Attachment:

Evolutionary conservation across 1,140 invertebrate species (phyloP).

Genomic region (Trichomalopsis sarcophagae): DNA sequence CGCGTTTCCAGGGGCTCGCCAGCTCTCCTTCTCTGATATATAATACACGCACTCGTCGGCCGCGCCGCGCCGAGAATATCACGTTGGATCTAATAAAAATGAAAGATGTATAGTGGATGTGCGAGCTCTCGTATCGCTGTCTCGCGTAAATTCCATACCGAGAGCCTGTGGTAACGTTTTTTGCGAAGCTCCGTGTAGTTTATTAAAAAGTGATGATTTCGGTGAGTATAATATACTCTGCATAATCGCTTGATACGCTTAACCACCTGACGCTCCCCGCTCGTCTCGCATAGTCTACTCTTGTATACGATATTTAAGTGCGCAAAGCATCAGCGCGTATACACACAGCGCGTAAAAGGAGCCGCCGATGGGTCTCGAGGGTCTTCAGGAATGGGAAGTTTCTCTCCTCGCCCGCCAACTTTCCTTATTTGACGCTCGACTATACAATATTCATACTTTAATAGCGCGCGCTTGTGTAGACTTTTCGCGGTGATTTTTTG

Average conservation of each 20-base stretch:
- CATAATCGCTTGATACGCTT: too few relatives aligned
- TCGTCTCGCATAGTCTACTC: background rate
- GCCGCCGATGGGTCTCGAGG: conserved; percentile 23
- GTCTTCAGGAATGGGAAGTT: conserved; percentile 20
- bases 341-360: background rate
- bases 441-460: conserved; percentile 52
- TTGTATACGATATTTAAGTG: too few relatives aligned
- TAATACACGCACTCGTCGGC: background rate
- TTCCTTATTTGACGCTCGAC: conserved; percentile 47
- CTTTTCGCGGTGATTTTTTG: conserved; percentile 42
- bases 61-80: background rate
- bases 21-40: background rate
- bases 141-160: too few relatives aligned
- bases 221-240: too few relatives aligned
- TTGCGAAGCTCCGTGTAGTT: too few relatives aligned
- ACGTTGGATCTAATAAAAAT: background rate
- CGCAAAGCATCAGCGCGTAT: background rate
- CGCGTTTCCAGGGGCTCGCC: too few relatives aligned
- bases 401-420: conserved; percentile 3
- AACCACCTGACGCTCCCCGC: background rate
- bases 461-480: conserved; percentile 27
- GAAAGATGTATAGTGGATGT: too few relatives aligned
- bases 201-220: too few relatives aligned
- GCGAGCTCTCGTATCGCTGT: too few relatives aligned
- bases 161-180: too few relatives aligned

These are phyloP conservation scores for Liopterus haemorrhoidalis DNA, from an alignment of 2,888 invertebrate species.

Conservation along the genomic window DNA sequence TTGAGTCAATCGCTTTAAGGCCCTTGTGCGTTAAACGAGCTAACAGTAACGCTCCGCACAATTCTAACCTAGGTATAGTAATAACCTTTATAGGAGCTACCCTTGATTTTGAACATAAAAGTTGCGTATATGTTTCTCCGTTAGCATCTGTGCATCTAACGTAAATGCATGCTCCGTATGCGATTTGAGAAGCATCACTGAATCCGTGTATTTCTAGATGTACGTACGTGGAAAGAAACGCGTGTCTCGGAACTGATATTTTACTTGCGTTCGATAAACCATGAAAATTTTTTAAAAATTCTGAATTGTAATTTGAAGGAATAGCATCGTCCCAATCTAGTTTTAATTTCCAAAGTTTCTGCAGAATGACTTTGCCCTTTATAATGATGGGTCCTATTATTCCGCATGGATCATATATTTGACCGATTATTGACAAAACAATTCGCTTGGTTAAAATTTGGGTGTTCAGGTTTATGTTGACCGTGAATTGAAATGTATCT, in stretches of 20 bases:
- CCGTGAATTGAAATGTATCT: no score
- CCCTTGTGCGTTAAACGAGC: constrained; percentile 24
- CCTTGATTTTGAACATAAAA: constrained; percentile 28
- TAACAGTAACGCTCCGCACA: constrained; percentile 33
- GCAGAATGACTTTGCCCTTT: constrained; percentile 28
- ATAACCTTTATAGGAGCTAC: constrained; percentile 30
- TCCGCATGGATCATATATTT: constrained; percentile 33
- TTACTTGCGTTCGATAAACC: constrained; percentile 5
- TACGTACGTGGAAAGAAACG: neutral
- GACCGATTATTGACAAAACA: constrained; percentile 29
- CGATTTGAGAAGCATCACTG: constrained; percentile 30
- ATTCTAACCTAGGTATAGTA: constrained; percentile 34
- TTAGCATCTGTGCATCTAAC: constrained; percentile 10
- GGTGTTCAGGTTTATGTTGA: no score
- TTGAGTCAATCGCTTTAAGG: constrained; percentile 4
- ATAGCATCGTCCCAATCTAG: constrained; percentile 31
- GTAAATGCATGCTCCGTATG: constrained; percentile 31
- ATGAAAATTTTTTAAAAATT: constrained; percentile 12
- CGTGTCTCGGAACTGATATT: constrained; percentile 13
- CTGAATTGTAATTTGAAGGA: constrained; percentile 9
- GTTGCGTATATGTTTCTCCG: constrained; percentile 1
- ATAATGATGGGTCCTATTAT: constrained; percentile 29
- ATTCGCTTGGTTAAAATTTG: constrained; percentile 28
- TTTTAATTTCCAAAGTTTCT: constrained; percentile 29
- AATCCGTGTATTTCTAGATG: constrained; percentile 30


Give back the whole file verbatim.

Evolutionary conservation across 1,140 invertebrate species (phyloP).

Genomic region (Trichomalopsis sarcophagae): DNA sequence CGCGTTTCCAGGGGCTCGCCAGCTCTCCTTCTCTGATATATAATACACGCACTCGTCGGCCGCGCCGCGCCGAGAATATCACGTTGGATCTAATAAAAATGAAAGATGTATAGTGGATGTGCGAGCTCTCGTATCGCTGTCTCGCGTAAATTCCATACCGAGAGCCTGTGGTAACGTTTTTTGCGAAGCTCCGTGTAGTTTATTAAAAAGTGATGATTTCGGTGAGTATAATATACTCTGCATAATCGCTTGATACGCTTAACCACCTGACGCTCCCCGCTCGTCTCGCATAGTCTACTCTTGTATACGATATTTAAGTGCGCAAAGCATCAGCGCGTATACACACAGCGCGTAAAAGGAGCCGCCGATGGGTCTCGAGGGTCTTCAGGAATGGGAAGTTTCTCTCCTCGCCCGCCAACTTTCCTTATTTGACGCTCGACTATACAATATTCATACTTTAATAGCGCGCGCTTGTGTAGACTTTTCGCGGTGATTTTTTG

Average conservation of each 20-base stretch:
- CATAATCGCTTGATACGCTT: too few relatives aligned
- TCGTCTCGCATAGTCTACTC: background rate
- GCCGCCGATGGGTCTCGAGG: conserved; percentile 23
- GTCTTCAGGAATGGGAAGTT: conserved; percentile 20
- bases 341-360: background rate
- bases 441-460: conserved; percentile 52
- TTGTATACGATATTTAAGTG: too few relatives aligned
- TAATACACGCACTCGTCGGC: background rate
- TTCCTTATTTGACGCTCGAC: conserved; percentile 47
- CTTTTCGCGGTGATTTTTTG: conserved; percentile 42
- bases 61-80: background rate
- bases 21-40: background rate
- bases 141-160: too few relatives aligned
- bases 221-240: too few relatives aligned
- TTGCGAAGCTCCGTGTAGTT: too few relatives aligned
- ACGTTGGATCTAATAAAAAT: background rate
- CGCAAAGCATCAGCGCGTAT: background rate
- CGCGTTTCCAGGGGCTCGCC: too few relatives aligned
- bases 401-420: conserved; percentile 3
- AACCACCTGACGCTCCCCGC: background rate
- bases 461-480: conserved; percentile 27
- GAAAGATGTATAGTGGATGT: too few relatives aligned
- bases 201-220: too few relatives aligned
- GCGAGCTCTCGTATCGCTGT: too few relatives aligned
- bases 161-180: too few relatives aligned

These are phyloP conservation scores for Liopterus haemorrhoidalis DNA, from an alignment of 2,888 invertebrate species.

Conservation along the genomic window DNA sequence TTGAGTCAATCGCTTTAAGGCCCTTGTGCGTTAAACGAGCTAACAGTAACGCTCCGCACAATTCTAACCTAGGTATAGTAATAACCTTTATAGGAGCTACCCTTGATTTTGAACATAAAAGTTGCGTATATGTTTCTCCGTTAGCATCTGTGCATCTAACGTAAATGCATGCTCCGTATGCGATTTGAGAAGCATCACTGAATCCGTGTATTTCTAGATGTACGTACGTGGAAAGAAACGCGTGTCTCGGAACTGATATTTTACTTGCGTTCGATAAACCATGAAAATTTTTTAAAAATTCTGAATTGTAATTTGAAGGAATAGCATCGTCCCAATCTAGTTTTAATTTCCAAAGTTTCTGCAGAATGACTTTGCCCTTTATAATGATGGGTCCTATTATTCCGCATGGATCATATATTTGACCGATTATTGACAAAACAATTCGCTTGGTTAAAATTTGGGTGTTCAGGTTTATGTTGACCGTGAATTGAAATGTATCT, in stretches of 20 bases:
- CCGTGAATTGAAATGTATCT: no score
- CCCTTGTGCGTTAAACGAGC: constrained; percentile 24
- CCTTGATTTTGAACATAAAA: constrained; percentile 28
- TAACAGTAACGCTCCGCACA: constrained; percentile 33
- GCAGAATGACTTTGCCCTTT: constrained; percentile 28
- ATAACCTTTATAGGAGCTAC: constrained; percentile 30
- TCCGCATGGATCATATATTT: constrained; percentile 33
- TTACTTGCGTTCGATAAACC: constrained; percentile 5
- TACGTACGTGGAAAGAAACG: neutral
- GACCGATTATTGACAAAACA: constrained; percentile 29
- CGATTTGAGAAGCATCACTG: constrained; percentile 30
- ATTCTAACCTAGGTATAGTA: constrained; percentile 34
- TTAGCATCTGTGCATCTAAC: constrained; percentile 10
- GGTGTTCAGGTTTATGTTGA: no score
- TTGAGTCAATCGCTTTAAGG: constrained; percentile 4
- ATAGCATCGTCCCAATCTAG: constrained; percentile 31
- GTAAATGCATGCTCCGTATG: constrained; percentile 31
- ATGAAAATTTTTTAAAAATT: constrained; percentile 12
- CGTGTCTCGGAACTGATATT: constrained; percentile 13
- CTGAATTGTAATTTGAAGGA: constrained; percentile 9
- GTTGCGTATATGTTTCTCCG: constrained; percentile 1
- ATAATGATGGGTCCTATTAT: constrained; percentile 29
- ATTCGCTTGGTTAAAATTTG: constrained; percentile 28
- TTTTAATTTCCAAAGTTTCT: constrained; percentile 29
- AATCCGTGTATTTCTAGATG: constrained; percentile 30